Continue to gently fold in the egg whites until they’re incpororated. Lumps are OK; if you over-mix, you will remove all the air from the batter.
Place a medium-sized pan over medium heat. Add 1/2 tablespoon of oil to the pan. Use a 1/3 cup ladle or measuring cup to add batter to the pan. Cook the pancake until you see a few bubbles popping through the batter, about 3 minutes.
Flip the pancake and cook another 2 minutes until golden. Repeat with the remaining batter. Add 1/2 tablespoon of oil as necessary. Makes about 8 pancakes.
These look great! Quick question: does it matter if I use part-skim ricotta? I thought it might be ok because it’s usually drier, but will less fat change the texture too much? Hoping to save a grocery store trip tomorrow.
Part skim should work just fine! XOXO -Monti
These were a miss for me. A lot of steps, many dirty dishes (multiple bowls, strainer, egg separator), not a significant upgrade from any ol’ pancakes. My batter did look exactly as pictured. One annoyance was some of the egg whites actually flopped out of the pancake when flipping. Also, cooking one at a time took forever. Had a problem with the outside burning while the inside was raw, maybe I had the heat too high?? Won’t make again.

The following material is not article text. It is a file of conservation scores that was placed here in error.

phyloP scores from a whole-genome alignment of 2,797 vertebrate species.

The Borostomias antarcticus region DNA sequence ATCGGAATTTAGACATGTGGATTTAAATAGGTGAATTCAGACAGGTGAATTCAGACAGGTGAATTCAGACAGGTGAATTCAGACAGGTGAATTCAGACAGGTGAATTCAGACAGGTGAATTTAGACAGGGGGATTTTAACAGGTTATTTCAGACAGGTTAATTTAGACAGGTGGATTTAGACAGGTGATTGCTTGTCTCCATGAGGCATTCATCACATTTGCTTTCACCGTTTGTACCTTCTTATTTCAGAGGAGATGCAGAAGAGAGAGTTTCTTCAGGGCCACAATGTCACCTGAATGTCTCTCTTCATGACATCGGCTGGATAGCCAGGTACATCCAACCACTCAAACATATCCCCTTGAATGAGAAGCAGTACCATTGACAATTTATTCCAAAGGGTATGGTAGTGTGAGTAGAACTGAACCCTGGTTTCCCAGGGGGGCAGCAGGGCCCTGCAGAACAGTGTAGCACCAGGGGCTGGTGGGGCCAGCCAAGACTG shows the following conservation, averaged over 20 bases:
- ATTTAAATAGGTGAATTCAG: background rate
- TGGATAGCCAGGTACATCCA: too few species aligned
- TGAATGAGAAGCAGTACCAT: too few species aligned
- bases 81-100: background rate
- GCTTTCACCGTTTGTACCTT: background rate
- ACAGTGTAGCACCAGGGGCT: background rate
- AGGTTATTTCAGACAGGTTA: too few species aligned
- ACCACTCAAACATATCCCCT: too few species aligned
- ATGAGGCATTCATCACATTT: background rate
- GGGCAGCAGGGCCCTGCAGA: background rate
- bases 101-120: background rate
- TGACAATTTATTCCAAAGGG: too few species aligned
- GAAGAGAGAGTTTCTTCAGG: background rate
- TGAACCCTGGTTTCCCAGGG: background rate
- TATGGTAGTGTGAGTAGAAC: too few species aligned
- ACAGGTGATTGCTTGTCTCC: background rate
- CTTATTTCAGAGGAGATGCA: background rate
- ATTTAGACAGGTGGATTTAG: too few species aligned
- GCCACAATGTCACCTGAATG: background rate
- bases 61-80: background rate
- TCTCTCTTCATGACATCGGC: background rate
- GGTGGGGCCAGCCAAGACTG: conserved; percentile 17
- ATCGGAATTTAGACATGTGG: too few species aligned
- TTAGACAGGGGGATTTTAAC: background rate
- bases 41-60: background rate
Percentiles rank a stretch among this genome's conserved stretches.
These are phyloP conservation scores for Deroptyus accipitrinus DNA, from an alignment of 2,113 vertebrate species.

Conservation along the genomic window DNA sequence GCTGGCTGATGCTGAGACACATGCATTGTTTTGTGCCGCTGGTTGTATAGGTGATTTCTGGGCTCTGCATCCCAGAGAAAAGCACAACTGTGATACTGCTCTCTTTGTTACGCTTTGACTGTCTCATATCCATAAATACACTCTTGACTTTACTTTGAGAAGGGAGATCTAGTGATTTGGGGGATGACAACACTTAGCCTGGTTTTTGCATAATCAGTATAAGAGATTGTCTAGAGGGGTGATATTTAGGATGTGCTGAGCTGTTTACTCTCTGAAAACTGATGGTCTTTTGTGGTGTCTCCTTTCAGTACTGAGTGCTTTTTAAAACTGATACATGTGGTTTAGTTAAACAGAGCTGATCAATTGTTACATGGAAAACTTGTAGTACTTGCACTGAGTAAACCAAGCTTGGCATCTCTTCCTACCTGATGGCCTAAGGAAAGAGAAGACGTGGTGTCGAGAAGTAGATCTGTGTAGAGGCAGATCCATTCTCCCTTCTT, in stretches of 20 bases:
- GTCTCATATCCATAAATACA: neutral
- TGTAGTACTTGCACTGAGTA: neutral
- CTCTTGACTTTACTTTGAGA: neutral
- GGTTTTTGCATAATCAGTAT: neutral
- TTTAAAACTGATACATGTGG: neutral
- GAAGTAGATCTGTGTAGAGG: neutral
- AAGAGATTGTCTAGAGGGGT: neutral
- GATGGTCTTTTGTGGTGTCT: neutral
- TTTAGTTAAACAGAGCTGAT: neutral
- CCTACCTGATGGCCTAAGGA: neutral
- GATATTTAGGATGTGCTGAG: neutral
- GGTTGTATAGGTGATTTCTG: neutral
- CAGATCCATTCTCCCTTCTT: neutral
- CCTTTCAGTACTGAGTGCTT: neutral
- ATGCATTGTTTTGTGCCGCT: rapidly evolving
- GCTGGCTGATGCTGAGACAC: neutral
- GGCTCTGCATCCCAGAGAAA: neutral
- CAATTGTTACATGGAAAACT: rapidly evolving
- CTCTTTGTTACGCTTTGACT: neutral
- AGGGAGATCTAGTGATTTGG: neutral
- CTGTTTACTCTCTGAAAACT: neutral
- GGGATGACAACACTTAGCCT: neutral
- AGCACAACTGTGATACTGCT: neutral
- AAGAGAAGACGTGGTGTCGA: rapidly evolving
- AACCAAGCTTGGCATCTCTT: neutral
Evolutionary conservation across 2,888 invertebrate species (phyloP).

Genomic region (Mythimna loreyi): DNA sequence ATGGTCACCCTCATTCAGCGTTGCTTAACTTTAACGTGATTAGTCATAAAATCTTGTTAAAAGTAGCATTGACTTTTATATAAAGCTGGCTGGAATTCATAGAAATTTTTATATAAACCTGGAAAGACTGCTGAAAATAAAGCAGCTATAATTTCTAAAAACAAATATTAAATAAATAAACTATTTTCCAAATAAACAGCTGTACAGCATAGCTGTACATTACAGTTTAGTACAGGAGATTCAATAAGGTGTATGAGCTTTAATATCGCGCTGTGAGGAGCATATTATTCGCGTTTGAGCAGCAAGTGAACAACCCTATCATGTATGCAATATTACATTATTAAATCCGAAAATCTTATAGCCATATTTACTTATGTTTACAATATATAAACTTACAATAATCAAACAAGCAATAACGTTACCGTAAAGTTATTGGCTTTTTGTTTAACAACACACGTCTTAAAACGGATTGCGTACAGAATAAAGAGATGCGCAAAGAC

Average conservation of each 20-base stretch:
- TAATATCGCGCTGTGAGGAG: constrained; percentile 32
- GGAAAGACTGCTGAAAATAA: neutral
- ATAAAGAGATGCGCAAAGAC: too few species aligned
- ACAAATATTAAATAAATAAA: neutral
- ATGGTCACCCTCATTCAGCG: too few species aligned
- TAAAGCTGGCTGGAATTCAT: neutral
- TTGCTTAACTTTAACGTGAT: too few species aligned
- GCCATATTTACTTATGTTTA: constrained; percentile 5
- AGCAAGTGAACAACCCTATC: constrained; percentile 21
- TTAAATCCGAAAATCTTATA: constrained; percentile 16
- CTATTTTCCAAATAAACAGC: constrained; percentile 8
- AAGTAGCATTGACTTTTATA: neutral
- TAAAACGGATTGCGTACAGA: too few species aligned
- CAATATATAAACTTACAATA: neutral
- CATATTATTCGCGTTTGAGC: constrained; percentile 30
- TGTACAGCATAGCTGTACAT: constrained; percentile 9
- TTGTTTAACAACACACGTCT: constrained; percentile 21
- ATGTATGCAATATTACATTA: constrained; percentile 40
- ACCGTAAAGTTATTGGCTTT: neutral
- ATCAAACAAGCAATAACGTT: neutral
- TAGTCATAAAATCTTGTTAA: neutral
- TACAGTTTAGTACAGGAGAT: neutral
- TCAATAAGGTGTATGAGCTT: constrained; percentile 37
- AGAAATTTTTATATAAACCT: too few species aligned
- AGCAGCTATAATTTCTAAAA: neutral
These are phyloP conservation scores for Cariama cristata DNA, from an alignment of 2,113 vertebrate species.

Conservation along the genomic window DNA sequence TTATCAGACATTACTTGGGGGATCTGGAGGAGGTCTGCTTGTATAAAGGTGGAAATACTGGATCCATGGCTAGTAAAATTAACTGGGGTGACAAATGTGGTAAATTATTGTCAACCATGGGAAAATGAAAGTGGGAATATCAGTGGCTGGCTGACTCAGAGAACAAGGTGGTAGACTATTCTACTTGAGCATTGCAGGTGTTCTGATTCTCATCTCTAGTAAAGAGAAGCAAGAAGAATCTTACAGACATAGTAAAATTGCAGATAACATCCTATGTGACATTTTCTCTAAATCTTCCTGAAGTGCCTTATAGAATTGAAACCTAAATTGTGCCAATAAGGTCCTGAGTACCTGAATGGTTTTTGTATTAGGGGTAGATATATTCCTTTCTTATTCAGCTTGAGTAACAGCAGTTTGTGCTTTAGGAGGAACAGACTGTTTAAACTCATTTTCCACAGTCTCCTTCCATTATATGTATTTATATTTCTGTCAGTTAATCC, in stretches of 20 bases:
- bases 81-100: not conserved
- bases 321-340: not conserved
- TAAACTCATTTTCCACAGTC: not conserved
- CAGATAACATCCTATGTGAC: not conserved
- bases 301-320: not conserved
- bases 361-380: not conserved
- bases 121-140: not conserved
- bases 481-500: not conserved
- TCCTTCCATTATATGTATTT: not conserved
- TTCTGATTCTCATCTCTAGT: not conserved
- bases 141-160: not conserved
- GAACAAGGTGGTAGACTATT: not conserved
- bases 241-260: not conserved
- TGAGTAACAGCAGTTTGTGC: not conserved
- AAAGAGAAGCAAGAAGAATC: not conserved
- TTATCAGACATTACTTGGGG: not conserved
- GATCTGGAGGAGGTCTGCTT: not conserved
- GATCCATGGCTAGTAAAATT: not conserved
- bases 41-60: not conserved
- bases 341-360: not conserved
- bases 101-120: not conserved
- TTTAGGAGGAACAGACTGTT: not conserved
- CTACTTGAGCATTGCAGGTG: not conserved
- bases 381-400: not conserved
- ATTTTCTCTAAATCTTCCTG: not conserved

My six year old gave “infinite thumbs up!” Thank you!
Awww!! I love that!! Tell them thank you for me, please! XOXO -Monti
These were delicious! I served them to my kids hot off the griddle with blueberry sauce, and my 11 year old said “This is so good, I don’t even care that I’m burning my mouth!” Ha :)
AWWWWWW!!!!! Kiddo-approved is the best sort of compliment. Thanks for sharing and for making it. XOXO -Monti
These are fantastic!
What a great site. I love the humor and how easy to follow recipe
Could these be made as waffles in a waffle maker? Thanks!
Hi DJ, unsure how well they would hold up in a waffle maker, as the batter is not light and airy. But it sounds like a fun experiment! XOXO -Monti
Thanks Monti carlo!